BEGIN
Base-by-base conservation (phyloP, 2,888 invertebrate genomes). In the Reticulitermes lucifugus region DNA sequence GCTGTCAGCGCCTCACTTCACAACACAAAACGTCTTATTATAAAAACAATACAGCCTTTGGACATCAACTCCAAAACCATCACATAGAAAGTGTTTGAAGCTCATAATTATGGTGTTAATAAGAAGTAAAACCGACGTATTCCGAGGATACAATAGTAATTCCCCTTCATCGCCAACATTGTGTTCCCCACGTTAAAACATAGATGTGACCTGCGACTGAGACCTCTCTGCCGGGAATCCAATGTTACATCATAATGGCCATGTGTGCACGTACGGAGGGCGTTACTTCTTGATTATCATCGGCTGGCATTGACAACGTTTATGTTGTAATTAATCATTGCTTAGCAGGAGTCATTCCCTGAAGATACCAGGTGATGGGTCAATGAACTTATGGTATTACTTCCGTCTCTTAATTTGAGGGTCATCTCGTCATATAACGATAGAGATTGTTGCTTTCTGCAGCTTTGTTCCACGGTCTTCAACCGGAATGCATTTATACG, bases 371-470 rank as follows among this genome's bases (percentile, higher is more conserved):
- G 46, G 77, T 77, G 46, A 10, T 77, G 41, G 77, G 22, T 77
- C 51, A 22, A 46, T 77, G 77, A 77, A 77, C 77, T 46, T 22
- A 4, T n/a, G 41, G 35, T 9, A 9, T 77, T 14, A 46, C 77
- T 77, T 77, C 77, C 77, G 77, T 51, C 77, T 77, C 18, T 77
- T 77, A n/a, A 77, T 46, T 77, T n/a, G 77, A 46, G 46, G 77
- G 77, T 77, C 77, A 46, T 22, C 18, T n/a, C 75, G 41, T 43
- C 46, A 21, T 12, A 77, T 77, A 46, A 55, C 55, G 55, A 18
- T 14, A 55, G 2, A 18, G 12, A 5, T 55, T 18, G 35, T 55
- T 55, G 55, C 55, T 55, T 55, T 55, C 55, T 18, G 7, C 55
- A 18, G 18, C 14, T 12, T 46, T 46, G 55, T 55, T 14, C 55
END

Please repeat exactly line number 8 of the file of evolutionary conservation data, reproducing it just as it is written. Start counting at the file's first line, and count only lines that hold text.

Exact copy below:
- C 46, A 21, T 12, A 77, T 77, A 46, A 55, C 55, G 55, A 18